How to Install a Garbage Disposal

Approximately half of U.S. households have a garbage disposal installed in the kitchen sink. That’s because disposals are convenient tools for disposing of food waste easily and appropriately in a kitchen sink drain. Today’s models are efficient, safe, virtually trouble-free devices that an experienced DIY-er can install in a few hours. Keep reading below for general DIY basics for installing a disposal in your kitchen.

Step 1: Remove Existing Drain

Turn off the water to the sink. When installing a garbage disposal, be mindful of safety. If you have an existing outlet with which to power the disposal already, you may want to deactivate power to that circuit now as well. If you do not have an existing outlet, see Step 6. Remove the existing waste (drain) pipe (or pipes, if you have a two-bowl sink) that connects at the sink strainer and at the threaded fitting at the wall or floor (the stub out). Save the piping for possible reuse if it is plastic with compression or “threaded-type” fittings. If the pipe is welded or metal, toss it. Unscrew fittings by hand or with groove-joint pliers. Use a hacksaw to cut a welded pipe.


Before starting, be sure to read the manufacturer’s instructions carefully. This is a general guide for installing a garbage disposal; your particular model’s installation may require specific steps.

Be sure you have enough room underneath your sink to install the disposal.

Place a pan or bucket under the drain trap to catch any water that may spill as you remove the drain plug, (if there is one), or disconnect the trap.

Step 2: Remove the Sink Strainer

Remove the sink strainer—the fitting secured to the sink bowl (one type is held with a large lock nut, another type with three screws). In its place, install the flange that came with the disposal. Before doing so, roll plumber’s putty between your hands until you have a long piece that will fit around the base of the flange. Then apply the putty under the flange’s lip before placing the flange firmly in the drain hole to form a seal with the sink bowl.

Step 3: Install Mounting Assembly

Install the mounting assembly gasket and mounting and retaining rings onto the flange per the manufacturer’s instructions, and tighten the screws. Start with one screw and then continue on with the others, a little at a time, until the gasket and flange are both tight to the sink bowl. Remove excess putty from around the flange inside the sink with a rag or paper towels.

Step 4: Mount the Disposal

Mount the garbage disposal to the flange according to the manufacturer’s instructions. Attach the drain elbow. If you have a dishwasher, prepare the disposal drain following manufacturer’s instructions. Slip the disposal’s slotted flange over the mounting bolts. Attach the disposal’s discharge tube, as instructed.


During garbage disposal installation you may need to connect the unit’s power cord to the unit itself. It is probably easier to make all wiring connections at this stage in the process, before mounting the garbage disposal. Be sure you have enough cable to extend to the power source (see Step 6).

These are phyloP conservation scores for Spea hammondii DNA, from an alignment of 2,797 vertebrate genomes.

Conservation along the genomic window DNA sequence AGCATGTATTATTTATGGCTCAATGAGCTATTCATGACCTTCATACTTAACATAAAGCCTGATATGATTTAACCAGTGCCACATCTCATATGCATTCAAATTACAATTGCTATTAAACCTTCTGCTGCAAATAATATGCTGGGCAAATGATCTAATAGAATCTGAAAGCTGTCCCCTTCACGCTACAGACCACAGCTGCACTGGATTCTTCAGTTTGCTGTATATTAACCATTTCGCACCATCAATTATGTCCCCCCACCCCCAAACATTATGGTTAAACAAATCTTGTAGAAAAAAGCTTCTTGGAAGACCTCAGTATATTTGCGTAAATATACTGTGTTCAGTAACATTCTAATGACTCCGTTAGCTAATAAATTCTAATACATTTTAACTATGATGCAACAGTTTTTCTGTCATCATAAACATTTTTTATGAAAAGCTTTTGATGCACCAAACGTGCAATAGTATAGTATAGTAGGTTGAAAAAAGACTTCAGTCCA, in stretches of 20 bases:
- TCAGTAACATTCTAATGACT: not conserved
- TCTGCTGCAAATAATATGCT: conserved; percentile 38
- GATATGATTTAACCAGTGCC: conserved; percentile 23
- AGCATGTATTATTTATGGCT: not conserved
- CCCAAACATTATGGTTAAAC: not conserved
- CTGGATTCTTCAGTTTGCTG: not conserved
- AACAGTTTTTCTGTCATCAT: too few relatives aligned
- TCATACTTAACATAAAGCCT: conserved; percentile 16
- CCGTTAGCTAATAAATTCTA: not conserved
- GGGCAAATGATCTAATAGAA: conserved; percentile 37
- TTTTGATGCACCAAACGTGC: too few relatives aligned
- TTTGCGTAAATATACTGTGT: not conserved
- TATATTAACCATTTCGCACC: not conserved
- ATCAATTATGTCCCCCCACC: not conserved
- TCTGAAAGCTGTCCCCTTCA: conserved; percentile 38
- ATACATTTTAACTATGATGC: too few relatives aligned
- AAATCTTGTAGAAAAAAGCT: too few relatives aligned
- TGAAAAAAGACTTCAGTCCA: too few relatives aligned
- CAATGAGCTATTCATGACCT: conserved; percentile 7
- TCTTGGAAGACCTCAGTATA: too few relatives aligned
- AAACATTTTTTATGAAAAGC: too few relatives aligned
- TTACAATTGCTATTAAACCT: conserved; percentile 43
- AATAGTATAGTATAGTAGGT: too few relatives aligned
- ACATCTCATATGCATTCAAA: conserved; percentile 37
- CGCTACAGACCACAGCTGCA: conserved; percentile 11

Step 5: Connect Waste Pipe

Connect a two-piece tubular P-trap to the drain elbow and the drain fitting at the wall (stub out). Cut the P-trap as needed and rotate both the trap section of the P-trap and the disposal. Tighten the waste pipe fittings and the disposal, and connect any dishwasher hose to the disposal’s drain fitting with a stainless steel hose clamp.

Step 6: Connect Power

Connect the garbage disposal to a grounded 15- or 20-amp circuit, depending on the requirements of your disposal model. If you don’t have an outlet under the sink, you will need to install one or have one installed so that the unit’s power cord can be plugged in. Note that for some models, the power cord will not be already attached, so you will need to complete it yourself. Follow the manufacturer’s instructions closely when making electrical connections. Basically, you will be connecting the cord’s white wires to the disposal’s white wires, the cord’s black wires to the disposal’s black wires, and the ground wire to the disposal’s ground connection.

When installing a new under-sink outlet, choose a Ground Fault Circuit Interrupter (GFCI) outlet.


When working with any electrical circuit, disconnect power to the circuit at the main fuse box before handling any wiring, to avoid the risk of electric shock. If you’re unsure which breaker to deactivate, you can also shut off power to the entire house. Tape a note on the main electrical panel to warn others not to reactivate it.

Consult local electrical codes in your area to be sure you are installing the wiring safely and consistently with those requirements.

Have an electrician handle the electrical part of installing a garbage disposal if you are not knowledgeable about local code requirements or basic electrical wiring, specifically if adding a GFCI outlet and corresponding switch.

Step 7: Test the Unit

Turn on power to the circuit you’re using to power the disposal and turn the water back on. Activate the device, while running cold water down the drain. If the garbage disposal does not fire up, re-check the connections. Let the water run for a few minutes and check for any leaks from the pipe connections under the sink.

Great job! Now you’ll wonder why you hadn’t installed a disposal sooner.

Project Shopping List

Here’s what you’ll need to complete this project successfully.